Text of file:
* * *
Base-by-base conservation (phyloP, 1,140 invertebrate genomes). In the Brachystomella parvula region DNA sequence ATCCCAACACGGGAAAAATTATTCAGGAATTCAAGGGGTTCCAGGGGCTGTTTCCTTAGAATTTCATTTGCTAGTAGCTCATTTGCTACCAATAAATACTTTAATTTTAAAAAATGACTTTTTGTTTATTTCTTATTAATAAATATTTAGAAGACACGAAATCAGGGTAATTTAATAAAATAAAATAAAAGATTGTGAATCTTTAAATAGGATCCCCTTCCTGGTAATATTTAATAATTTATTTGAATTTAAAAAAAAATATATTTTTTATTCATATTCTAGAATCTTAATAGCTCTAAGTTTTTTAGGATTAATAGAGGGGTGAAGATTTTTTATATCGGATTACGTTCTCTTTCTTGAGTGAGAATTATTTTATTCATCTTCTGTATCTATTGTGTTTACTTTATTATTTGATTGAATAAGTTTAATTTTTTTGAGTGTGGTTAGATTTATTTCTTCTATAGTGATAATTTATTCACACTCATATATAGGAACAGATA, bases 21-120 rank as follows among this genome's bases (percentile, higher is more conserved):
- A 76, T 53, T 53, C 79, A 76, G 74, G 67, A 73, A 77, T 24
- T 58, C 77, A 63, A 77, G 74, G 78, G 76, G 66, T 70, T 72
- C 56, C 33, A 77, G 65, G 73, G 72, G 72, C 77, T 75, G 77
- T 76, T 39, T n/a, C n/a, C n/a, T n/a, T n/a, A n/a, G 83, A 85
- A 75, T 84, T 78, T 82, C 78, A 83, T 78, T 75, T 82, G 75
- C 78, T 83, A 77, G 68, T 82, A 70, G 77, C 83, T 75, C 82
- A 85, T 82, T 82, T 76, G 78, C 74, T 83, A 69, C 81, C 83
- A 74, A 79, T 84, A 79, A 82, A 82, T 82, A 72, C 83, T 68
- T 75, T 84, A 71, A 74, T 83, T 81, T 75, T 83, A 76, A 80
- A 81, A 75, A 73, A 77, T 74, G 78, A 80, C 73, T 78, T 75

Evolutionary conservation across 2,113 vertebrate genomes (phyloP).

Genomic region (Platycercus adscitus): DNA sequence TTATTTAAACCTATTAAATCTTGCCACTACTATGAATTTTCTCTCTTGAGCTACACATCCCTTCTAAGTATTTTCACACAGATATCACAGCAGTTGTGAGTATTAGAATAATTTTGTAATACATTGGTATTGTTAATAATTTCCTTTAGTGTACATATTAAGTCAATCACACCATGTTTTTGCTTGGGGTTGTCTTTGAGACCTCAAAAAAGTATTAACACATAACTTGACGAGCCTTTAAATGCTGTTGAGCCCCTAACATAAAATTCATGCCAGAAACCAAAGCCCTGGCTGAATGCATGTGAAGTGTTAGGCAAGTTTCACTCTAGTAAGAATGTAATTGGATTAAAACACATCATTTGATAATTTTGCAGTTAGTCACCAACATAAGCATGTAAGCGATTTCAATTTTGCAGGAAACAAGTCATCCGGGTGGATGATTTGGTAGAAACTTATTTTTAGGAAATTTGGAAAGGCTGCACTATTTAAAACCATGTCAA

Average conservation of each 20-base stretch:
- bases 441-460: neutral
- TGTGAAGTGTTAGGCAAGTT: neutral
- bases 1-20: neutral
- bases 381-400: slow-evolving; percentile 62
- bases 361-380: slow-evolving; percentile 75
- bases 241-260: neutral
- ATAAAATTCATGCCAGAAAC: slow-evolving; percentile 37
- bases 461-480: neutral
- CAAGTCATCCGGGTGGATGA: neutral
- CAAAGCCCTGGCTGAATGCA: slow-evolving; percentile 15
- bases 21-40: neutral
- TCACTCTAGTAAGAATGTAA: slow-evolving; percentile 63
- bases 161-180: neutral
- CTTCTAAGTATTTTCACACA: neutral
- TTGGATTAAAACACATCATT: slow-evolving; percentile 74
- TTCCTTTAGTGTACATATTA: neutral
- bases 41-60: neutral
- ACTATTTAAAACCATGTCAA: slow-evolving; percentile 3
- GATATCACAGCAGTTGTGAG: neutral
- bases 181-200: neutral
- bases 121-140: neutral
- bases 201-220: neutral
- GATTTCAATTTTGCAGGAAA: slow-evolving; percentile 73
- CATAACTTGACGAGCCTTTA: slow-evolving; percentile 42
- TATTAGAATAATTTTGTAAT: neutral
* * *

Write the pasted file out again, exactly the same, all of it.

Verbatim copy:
Base-by-base conservation (phyloP, 1,140 invertebrate genomes). In the Brachystomella parvula region DNA sequence ATCCCAACACGGGAAAAATTATTCAGGAATTCAAGGGGTTCCAGGGGCTGTTTCCTTAGAATTTCATTTGCTAGTAGCTCATTTGCTACCAATAAATACTTTAATTTTAAAAAATGACTTTTTGTTTATTTCTTATTAATAAATATTTAGAAGACACGAAATCAGGGTAATTTAATAAAATAAAATAAAAGATTGTGAATCTTTAAATAGGATCCCCTTCCTGGTAATATTTAATAATTTATTTGAATTTAAAAAAAAATATATTTTTTATTCATATTCTAGAATCTTAATAGCTCTAAGTTTTTTAGGATTAATAGAGGGGTGAAGATTTTTTATATCGGATTACGTTCTCTTTCTTGAGTGAGAATTATTTTATTCATCTTCTGTATCTATTGTGTTTACTTTATTATTTGATTGAATAAGTTTAATTTTTTTGAGTGTGGTTAGATTTATTTCTTCTATAGTGATAATTTATTCACACTCATATATAGGAACAGATA, bases 21-120 rank as follows among this genome's bases (percentile, higher is more conserved):
- A 76, T 53, T 53, C 79, A 76, G 74, G 67, A 73, A 77, T 24
- T 58, C 77, A 63, A 77, G 74, G 78, G 76, G 66, T 70, T 72
- C 56, C 33, A 77, G 65, G 73, G 72, G 72, C 77, T 75, G 77
- T 76, T 39, T n/a, C n/a, C n/a, T n/a, T n/a, A n/a, G 83, A 85
- A 75, T 84, T 78, T 82, C 78, A 83, T 78, T 75, T 82, G 75
- C 78, T 83, A 77, G 68, T 82, A 70, G 77, C 83, T 75, C 82
- A 85, T 82, T 82, T 76, G 78, C 74, T 83, A 69, C 81, C 83
- A 74, A 79, T 84, A 79, A 82, A 82, T 82, A 72, C 83, T 68
- T 75, T 84, A 71, A 74, T 83, T 81, T 75, T 83, A 76, A 80
- A 81, A 75, A 73, A 77, T 74, G 78, A 80, C 73, T 78, T 75

Evolutionary conservation across 2,113 vertebrate genomes (phyloP).

Genomic region (Platycercus adscitus): DNA sequence TTATTTAAACCTATTAAATCTTGCCACTACTATGAATTTTCTCTCTTGAGCTACACATCCCTTCTAAGTATTTTCACACAGATATCACAGCAGTTGTGAGTATTAGAATAATTTTGTAATACATTGGTATTGTTAATAATTTCCTTTAGTGTACATATTAAGTCAATCACACCATGTTTTTGCTTGGGGTTGTCTTTGAGACCTCAAAAAAGTATTAACACATAACTTGACGAGCCTTTAAATGCTGTTGAGCCCCTAACATAAAATTCATGCCAGAAACCAAAGCCCTGGCTGAATGCATGTGAAGTGTTAGGCAAGTTTCACTCTAGTAAGAATGTAATTGGATTAAAACACATCATTTGATAATTTTGCAGTTAGTCACCAACATAAGCATGTAAGCGATTTCAATTTTGCAGGAAACAAGTCATCCGGGTGGATGATTTGGTAGAAACTTATTTTTAGGAAATTTGGAAAGGCTGCACTATTTAAAACCATGTCAA

Average conservation of each 20-base stretch:
- bases 441-460: neutral
- TGTGAAGTGTTAGGCAAGTT: neutral
- bases 1-20: neutral
- bases 381-400: slow-evolving; percentile 62
- bases 361-380: slow-evolving; percentile 75
- bases 241-260: neutral
- ATAAAATTCATGCCAGAAAC: slow-evolving; percentile 37
- bases 461-480: neutral
- CAAGTCATCCGGGTGGATGA: neutral
- CAAAGCCCTGGCTGAATGCA: slow-evolving; percentile 15
- bases 21-40: neutral
- TCACTCTAGTAAGAATGTAA: slow-evolving; percentile 63
- bases 161-180: neutral
- CTTCTAAGTATTTTCACACA: neutral
- TTGGATTAAAACACATCATT: slow-evolving; percentile 74
- TTCCTTTAGTGTACATATTA: neutral
- bases 41-60: neutral
- ACTATTTAAAACCATGTCAA: slow-evolving; percentile 3
- GATATCACAGCAGTTGTGAG: neutral
- bases 181-200: neutral
- bases 121-140: neutral
- bases 201-220: neutral
- GATTTCAATTTTGCAGGAAA: slow-evolving; percentile 73
- CATAACTTGACGAGCCTTTA: slow-evolving; percentile 42
- TATTAGAATAATTTTGTAAT: neutral